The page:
All the specs on that receiver and speaker basically don't mean squat, throw another (better) amp on those speakers and I'll bet you can crank it louder...
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    Too be honest with you guys, 0 on the volume is loud but comfortable seeing as the speakers are setup on the flybridge of our boat. So it is really open and there is very, very little room gain. When at 0 it sounds really clean. I don't hear any clipping or much distorsion, but 30 minutes later it shuts down.

    When you're having fun on the boat, you're always playing it loud.:)

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    Both sets of speakers appear to be 8 ohm impedance, around 90 db efficient, so the receiver is capable of running them for long periods, just not at the volume setting used in this application with the internal amp of the receiver. It seems like you need larger outdoor speakers if you need to run the receiver's volume that high on your boat to appreciate the music. Polk makes some good ones as well. If you're determined to keep the speakers you have, you'll need to run them with a separate amplifier to avoid the receiver's thermal shutdown feature being triggered.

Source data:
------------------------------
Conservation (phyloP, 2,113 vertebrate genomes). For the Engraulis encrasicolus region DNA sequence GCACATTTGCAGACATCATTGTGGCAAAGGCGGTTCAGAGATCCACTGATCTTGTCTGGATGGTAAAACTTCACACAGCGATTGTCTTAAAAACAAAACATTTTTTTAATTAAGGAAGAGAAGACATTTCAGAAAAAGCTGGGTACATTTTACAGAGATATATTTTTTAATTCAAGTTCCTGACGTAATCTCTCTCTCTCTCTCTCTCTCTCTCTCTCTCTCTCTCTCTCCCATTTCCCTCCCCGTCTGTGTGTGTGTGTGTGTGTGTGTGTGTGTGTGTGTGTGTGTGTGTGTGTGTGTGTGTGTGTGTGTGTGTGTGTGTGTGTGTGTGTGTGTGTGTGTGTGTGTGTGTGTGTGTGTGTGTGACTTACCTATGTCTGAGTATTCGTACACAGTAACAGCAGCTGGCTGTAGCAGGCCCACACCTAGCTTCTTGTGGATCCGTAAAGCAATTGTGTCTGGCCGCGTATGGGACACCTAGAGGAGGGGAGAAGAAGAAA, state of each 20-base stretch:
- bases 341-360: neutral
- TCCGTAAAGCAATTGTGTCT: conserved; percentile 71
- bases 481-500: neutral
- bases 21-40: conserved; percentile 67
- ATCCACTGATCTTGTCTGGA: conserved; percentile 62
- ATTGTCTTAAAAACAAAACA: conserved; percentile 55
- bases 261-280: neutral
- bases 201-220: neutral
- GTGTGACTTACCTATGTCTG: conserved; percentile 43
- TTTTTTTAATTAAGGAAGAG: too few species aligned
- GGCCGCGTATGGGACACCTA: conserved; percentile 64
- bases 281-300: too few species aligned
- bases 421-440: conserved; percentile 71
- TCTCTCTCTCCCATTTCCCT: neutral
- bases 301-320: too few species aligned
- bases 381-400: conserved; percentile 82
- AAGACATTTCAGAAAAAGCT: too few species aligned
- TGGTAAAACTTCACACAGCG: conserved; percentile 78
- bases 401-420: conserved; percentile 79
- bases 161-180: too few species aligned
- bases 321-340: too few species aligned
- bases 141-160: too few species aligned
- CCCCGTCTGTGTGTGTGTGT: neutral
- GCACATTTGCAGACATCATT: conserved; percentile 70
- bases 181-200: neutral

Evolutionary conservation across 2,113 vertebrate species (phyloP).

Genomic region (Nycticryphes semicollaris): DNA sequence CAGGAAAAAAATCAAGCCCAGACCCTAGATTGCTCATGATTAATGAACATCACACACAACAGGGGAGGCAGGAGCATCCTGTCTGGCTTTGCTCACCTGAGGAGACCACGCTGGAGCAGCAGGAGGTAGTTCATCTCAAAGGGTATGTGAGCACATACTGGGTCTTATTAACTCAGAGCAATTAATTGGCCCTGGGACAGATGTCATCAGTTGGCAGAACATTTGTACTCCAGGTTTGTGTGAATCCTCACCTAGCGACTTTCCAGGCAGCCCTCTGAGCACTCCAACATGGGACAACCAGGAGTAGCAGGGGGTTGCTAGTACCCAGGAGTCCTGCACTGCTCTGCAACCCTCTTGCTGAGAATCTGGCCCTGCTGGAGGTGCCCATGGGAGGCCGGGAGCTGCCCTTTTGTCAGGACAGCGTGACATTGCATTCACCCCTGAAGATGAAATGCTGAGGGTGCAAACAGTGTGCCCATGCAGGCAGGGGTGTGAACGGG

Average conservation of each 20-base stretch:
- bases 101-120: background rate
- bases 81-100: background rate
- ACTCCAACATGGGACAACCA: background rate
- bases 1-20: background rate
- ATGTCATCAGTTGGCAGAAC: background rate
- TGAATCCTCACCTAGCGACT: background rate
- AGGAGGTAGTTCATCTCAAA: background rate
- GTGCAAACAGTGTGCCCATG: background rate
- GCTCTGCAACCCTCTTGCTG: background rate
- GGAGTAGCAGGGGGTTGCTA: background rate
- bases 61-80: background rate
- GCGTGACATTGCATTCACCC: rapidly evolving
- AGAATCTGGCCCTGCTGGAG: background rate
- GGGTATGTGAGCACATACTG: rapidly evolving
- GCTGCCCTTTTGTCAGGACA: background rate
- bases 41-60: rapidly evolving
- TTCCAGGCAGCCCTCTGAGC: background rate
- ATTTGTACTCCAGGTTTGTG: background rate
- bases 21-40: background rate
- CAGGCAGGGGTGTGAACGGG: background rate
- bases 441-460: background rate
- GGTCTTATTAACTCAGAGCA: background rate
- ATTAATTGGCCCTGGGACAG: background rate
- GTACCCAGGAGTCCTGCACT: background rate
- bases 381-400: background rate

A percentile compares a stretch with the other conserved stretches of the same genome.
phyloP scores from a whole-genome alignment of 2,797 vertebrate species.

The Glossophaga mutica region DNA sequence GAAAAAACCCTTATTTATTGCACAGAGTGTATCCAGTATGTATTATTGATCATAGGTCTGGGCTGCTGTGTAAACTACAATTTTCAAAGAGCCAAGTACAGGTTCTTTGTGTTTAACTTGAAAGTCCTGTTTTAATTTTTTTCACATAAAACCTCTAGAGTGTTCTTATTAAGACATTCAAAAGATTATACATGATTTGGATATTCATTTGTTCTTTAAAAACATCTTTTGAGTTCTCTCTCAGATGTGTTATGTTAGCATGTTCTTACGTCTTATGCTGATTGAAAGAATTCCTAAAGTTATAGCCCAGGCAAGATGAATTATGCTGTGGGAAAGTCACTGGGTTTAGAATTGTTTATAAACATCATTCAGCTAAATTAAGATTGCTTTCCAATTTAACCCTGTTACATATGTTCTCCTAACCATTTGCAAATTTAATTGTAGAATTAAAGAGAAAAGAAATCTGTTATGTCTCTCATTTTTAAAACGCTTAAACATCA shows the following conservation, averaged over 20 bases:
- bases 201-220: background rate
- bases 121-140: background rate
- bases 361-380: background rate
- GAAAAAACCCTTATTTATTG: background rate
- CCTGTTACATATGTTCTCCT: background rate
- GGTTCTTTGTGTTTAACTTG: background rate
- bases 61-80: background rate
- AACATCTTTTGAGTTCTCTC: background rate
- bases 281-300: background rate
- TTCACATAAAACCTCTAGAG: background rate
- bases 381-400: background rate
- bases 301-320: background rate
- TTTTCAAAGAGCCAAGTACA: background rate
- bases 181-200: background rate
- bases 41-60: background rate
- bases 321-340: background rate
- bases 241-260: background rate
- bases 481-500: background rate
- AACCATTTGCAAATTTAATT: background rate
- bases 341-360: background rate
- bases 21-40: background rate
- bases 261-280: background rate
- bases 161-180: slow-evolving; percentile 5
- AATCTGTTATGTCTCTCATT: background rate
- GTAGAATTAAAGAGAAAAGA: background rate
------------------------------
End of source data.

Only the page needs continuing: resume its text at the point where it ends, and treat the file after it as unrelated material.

These look promising, especially since they can be pointed at the listening area, which may help with the volume control:

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  9. #9
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    Couple thoughts:

    -The long playing periods at high levels might create a lot of heat and cause the receiver to go into thermal protection.